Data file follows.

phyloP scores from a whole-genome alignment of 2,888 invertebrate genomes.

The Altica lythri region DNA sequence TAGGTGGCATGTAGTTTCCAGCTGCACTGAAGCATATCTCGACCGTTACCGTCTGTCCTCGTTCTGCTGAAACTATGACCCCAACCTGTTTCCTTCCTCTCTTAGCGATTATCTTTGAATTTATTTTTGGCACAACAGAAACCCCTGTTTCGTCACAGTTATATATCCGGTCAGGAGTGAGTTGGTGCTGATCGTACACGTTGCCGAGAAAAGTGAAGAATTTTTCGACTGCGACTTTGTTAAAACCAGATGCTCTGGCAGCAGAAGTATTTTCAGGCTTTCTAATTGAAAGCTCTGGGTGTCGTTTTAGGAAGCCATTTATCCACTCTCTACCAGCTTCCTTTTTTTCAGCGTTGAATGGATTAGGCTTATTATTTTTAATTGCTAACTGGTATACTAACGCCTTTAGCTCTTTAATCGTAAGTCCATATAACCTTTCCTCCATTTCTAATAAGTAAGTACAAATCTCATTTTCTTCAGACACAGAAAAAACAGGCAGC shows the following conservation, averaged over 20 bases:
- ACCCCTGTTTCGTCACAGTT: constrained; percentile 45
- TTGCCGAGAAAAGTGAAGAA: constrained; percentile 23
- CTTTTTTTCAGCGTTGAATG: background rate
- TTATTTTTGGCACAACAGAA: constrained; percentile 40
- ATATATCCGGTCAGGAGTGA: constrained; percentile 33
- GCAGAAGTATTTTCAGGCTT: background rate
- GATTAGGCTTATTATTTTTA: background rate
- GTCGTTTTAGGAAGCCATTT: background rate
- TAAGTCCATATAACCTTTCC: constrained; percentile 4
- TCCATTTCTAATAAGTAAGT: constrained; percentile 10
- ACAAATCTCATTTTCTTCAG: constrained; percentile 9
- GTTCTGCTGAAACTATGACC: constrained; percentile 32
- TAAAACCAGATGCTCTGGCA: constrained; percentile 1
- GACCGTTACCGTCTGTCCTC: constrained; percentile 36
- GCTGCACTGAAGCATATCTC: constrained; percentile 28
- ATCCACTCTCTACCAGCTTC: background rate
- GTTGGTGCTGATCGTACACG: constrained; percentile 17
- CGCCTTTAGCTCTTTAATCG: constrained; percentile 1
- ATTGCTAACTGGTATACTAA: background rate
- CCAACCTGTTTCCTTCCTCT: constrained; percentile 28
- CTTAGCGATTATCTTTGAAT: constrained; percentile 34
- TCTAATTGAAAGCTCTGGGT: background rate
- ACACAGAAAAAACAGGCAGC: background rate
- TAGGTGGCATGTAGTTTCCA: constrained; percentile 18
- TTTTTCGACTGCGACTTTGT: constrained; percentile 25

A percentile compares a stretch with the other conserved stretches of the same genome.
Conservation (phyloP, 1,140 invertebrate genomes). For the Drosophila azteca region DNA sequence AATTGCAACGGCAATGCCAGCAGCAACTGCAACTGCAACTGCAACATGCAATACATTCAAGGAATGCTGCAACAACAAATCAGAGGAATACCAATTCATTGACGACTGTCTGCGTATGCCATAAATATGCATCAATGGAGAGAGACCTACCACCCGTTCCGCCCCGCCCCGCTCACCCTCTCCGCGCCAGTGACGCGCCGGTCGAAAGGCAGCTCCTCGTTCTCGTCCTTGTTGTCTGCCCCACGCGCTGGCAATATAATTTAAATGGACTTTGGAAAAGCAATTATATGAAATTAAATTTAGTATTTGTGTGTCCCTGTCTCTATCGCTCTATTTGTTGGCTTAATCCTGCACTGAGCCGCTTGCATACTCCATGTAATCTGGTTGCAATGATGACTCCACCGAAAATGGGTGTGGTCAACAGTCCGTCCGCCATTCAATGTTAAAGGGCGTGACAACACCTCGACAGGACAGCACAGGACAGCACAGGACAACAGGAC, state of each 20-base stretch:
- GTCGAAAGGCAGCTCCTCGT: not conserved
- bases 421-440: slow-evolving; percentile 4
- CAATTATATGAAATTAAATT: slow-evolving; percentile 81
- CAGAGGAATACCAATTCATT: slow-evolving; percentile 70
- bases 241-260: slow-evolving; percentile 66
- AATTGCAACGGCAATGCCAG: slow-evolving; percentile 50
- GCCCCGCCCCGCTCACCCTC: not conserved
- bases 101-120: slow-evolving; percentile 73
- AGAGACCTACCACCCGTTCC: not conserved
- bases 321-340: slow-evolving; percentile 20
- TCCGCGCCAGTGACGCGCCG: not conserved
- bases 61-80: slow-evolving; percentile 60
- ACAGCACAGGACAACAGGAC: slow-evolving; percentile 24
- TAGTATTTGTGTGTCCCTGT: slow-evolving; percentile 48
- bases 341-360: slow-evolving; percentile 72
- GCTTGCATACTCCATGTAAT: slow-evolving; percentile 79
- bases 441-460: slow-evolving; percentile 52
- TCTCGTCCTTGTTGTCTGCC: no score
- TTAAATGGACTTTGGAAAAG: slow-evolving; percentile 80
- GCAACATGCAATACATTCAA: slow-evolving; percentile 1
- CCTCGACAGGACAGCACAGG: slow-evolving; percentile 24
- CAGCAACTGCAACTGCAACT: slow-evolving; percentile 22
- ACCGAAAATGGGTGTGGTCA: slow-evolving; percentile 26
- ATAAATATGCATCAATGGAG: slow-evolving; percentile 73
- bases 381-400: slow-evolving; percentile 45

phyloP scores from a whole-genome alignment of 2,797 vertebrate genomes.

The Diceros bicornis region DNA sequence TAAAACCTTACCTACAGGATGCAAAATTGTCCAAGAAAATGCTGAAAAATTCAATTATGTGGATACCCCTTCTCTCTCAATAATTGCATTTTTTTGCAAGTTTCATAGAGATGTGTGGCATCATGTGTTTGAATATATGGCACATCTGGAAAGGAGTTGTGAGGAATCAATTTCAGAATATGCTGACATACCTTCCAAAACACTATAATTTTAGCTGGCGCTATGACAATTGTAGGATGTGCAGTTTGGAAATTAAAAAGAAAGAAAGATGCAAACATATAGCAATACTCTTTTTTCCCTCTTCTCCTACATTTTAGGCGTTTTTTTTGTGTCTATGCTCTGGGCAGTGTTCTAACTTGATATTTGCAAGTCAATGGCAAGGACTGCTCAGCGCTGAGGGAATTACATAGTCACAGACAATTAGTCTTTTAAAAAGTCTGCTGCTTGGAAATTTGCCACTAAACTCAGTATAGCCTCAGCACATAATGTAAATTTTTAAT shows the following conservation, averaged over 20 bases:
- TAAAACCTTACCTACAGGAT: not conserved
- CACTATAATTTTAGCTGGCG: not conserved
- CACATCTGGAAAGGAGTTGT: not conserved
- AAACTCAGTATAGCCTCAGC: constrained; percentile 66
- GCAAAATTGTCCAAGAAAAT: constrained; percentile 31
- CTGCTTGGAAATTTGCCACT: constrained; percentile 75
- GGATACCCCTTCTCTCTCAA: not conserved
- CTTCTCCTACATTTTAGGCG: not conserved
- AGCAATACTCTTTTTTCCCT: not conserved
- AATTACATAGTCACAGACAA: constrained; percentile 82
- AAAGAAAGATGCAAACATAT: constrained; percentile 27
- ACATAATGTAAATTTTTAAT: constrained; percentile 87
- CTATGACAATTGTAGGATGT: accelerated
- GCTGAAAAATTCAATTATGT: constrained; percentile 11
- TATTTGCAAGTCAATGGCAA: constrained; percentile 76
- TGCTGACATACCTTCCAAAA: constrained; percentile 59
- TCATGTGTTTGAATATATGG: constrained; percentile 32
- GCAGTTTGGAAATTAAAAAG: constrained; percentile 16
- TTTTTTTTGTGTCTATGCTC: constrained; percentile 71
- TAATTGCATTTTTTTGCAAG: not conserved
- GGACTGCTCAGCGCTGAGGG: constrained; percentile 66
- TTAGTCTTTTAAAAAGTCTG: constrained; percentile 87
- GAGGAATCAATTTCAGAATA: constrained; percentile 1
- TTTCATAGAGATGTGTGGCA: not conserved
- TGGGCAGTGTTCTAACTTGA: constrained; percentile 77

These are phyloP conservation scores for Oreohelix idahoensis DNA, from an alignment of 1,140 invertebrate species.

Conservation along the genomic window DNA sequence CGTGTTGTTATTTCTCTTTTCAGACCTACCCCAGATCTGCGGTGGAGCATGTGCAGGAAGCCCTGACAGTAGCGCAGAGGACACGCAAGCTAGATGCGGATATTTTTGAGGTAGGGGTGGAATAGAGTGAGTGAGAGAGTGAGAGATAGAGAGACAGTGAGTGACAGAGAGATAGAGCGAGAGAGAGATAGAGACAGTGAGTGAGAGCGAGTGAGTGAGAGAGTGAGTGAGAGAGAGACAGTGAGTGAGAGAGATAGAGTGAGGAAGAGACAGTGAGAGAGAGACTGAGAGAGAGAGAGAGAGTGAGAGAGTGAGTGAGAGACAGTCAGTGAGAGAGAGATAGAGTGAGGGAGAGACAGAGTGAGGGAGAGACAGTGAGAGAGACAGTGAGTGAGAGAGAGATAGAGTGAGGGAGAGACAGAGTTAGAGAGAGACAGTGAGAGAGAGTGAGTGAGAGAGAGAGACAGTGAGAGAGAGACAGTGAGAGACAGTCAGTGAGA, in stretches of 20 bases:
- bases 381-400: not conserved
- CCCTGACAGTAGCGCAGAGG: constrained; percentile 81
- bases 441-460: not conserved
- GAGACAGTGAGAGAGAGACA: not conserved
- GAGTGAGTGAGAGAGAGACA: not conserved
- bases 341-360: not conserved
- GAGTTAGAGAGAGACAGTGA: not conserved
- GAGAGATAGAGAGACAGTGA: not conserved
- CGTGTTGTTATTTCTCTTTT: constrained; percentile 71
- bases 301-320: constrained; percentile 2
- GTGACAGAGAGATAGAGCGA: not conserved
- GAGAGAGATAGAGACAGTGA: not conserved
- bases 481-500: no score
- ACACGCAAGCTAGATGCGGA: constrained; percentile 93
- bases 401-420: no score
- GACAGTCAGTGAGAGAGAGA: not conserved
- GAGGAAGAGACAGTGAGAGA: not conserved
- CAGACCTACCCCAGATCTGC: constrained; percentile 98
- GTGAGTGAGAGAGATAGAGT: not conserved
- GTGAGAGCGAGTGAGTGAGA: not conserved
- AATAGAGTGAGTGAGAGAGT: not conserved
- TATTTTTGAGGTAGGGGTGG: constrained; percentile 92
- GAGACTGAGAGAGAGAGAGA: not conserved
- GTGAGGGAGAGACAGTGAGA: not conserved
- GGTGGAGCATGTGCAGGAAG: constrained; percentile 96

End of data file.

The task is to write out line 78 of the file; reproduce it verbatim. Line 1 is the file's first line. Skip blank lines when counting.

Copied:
- TTAGTCTTTTAAAAAGTCTG: constrained; percentile 87